Division of Fish and Wildlife Enforcement Agents Charge Ocean View Boat Engine Repair Shop Owner with Three-Year Boat and Motor Theft Spree

June 30, 2005

Following up on a tip about the location of a stolen boat engine, Division of Fish and Wildlife enforcement agents have solved a three-year theft spree by the operator of Moonlight Marine, an Ocean View boat engine repair shop. The stolen property is valued at more than $500,000.

Stanley A. Clark, 43, of Ocean View, Delaware was arrested on Wednesday, June 29 and arraigned in JP Court 3, Georgetown. He is charged with 33 counts, including theft, forgery, criminal mischief and criminal trespass. He was released on $23,000 unsecured bond for a hearing July 11 in the Court of Common Pleas.

On May 9, Senior Corporal Douglas Messick of the Division's Sussex County field office received information about stolen boat motors dating back to May 2002. Throughout the course of a six-week investigation, 23 victims were interviewed and numerous pieces of evidence, including boats, outboard motors, electronic equipment, business receipts and financial statements were collected.

To date, 11 outboard motors, each valued at $10,000 or more, have been recovered. Most of them had been sold by Clark to boaters who thought they were making legitimate purchases. Many of the stolen boats were found abandoned in out-of-the-way locations throughout lower Delaware and the lower eastern shore of Maryland.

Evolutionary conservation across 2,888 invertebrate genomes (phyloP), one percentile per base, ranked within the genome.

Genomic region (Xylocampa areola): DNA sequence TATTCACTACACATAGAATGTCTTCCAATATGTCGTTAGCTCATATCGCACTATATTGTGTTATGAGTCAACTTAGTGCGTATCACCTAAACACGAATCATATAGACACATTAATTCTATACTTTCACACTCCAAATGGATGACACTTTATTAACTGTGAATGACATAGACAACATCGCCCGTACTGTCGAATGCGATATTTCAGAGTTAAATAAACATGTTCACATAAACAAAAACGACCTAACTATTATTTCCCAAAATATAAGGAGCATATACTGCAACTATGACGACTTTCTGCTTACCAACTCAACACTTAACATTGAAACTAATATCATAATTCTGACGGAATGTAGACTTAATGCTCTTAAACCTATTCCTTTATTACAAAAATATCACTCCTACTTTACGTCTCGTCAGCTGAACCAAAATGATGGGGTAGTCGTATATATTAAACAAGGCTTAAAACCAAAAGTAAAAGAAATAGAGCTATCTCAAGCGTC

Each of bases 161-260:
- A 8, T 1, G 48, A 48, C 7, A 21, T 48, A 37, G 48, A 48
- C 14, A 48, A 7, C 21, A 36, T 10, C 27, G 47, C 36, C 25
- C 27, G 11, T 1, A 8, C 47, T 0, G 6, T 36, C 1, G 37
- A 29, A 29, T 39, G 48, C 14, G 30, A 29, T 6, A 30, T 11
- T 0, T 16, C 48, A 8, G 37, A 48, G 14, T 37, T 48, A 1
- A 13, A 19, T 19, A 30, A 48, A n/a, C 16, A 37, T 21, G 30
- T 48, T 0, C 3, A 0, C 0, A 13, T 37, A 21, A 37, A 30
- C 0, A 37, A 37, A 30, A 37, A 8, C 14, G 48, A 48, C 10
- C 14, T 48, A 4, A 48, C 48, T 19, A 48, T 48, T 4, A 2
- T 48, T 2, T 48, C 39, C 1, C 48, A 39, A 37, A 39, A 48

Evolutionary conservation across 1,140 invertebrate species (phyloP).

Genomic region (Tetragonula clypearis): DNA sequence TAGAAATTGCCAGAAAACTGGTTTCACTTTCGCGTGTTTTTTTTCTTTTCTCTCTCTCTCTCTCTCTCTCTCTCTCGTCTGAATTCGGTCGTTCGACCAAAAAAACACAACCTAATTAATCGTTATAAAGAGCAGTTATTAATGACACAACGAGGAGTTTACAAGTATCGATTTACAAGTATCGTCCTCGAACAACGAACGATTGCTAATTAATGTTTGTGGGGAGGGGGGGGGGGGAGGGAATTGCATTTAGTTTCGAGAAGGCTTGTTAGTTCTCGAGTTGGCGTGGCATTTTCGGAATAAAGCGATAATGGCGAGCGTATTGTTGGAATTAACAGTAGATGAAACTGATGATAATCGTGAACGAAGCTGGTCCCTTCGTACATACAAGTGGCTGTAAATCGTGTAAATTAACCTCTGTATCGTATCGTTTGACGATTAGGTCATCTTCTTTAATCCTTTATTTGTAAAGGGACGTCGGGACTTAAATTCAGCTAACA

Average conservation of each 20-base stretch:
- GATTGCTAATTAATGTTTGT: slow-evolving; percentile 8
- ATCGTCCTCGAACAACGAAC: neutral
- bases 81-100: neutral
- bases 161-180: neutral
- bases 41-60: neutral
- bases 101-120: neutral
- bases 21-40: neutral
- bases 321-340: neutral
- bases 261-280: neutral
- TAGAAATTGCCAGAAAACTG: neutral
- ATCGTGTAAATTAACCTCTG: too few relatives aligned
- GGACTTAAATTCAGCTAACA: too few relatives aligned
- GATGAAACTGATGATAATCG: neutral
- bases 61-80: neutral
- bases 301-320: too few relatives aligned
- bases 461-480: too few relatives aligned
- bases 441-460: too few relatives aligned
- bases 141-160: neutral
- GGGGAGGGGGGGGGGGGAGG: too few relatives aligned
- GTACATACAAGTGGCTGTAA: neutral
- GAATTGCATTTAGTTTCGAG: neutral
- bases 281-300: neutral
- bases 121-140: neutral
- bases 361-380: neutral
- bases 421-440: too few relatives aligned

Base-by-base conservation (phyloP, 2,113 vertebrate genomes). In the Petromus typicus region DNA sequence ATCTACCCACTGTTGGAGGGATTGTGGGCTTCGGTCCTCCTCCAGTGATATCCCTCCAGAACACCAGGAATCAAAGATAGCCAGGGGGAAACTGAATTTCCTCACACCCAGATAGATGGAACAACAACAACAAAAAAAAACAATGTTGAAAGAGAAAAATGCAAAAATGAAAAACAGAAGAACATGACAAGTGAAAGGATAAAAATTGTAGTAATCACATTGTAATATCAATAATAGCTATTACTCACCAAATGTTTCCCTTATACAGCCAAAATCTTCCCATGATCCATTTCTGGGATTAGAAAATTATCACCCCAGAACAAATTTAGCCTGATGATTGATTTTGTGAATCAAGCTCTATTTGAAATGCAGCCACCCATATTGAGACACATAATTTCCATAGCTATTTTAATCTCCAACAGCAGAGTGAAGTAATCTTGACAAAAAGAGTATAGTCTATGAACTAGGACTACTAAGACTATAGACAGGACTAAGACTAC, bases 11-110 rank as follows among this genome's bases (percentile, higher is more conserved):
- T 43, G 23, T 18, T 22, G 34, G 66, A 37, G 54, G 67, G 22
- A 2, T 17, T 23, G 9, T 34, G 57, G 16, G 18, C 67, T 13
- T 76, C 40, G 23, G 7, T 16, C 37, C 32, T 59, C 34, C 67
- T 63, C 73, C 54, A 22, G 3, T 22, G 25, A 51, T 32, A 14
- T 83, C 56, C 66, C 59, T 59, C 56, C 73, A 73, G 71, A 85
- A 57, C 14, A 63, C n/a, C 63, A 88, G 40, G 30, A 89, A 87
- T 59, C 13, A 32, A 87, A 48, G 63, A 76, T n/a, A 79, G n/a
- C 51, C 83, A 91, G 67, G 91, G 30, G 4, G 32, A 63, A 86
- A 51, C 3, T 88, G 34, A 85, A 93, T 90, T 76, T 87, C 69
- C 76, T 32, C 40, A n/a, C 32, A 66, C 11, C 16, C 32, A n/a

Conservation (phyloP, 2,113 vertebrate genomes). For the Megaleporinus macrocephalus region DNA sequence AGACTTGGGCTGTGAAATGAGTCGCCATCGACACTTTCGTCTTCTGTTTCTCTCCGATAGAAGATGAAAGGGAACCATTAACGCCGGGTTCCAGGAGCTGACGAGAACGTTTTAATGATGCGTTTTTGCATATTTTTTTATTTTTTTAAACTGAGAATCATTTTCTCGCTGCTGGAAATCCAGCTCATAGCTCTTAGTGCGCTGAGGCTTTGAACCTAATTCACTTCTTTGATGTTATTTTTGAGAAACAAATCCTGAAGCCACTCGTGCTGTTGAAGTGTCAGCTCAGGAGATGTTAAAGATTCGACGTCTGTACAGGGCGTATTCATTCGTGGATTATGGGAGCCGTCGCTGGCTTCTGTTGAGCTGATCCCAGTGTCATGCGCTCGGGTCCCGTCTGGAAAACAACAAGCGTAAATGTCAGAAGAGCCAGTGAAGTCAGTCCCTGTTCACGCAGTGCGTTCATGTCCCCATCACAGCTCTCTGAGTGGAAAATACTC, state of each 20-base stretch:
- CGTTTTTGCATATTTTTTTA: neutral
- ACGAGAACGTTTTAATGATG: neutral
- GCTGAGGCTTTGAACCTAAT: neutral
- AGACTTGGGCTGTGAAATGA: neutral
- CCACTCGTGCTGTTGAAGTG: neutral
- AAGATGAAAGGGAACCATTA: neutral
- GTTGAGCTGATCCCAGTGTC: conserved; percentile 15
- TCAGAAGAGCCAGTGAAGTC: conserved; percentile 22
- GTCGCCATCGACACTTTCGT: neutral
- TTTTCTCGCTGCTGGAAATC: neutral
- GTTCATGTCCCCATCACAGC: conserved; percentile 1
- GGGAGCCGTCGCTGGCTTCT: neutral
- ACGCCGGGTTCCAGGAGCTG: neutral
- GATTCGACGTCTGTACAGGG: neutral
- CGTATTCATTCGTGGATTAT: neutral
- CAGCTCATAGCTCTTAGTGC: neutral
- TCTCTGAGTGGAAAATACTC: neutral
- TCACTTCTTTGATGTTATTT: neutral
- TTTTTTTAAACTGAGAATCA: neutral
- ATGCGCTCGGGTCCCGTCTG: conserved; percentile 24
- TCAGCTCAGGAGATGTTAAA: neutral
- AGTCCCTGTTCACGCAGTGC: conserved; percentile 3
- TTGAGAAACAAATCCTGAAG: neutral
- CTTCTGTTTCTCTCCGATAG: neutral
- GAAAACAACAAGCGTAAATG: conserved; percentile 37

Investigating officers are still trying to sort out ownership of many of the confiscated items. They would like to hear from anyone who has purchased what they believe to be a new motor from Clark in the past three years. Corp. Messick or Lt. Aaron Hurd can be reached at (302)856-5644.

The charges filed against Clark are for:

Theft where the property value is $100,000 or more;
Forgery in the second degree;
Theft by false pretenses of over $1,000;
Criminal mischief with less than $1,000 in property damage;
Making a false incident report to a law enforcement officer or agency;
Criminal trespass in the second degree;
Criminal trespass in the third degree.

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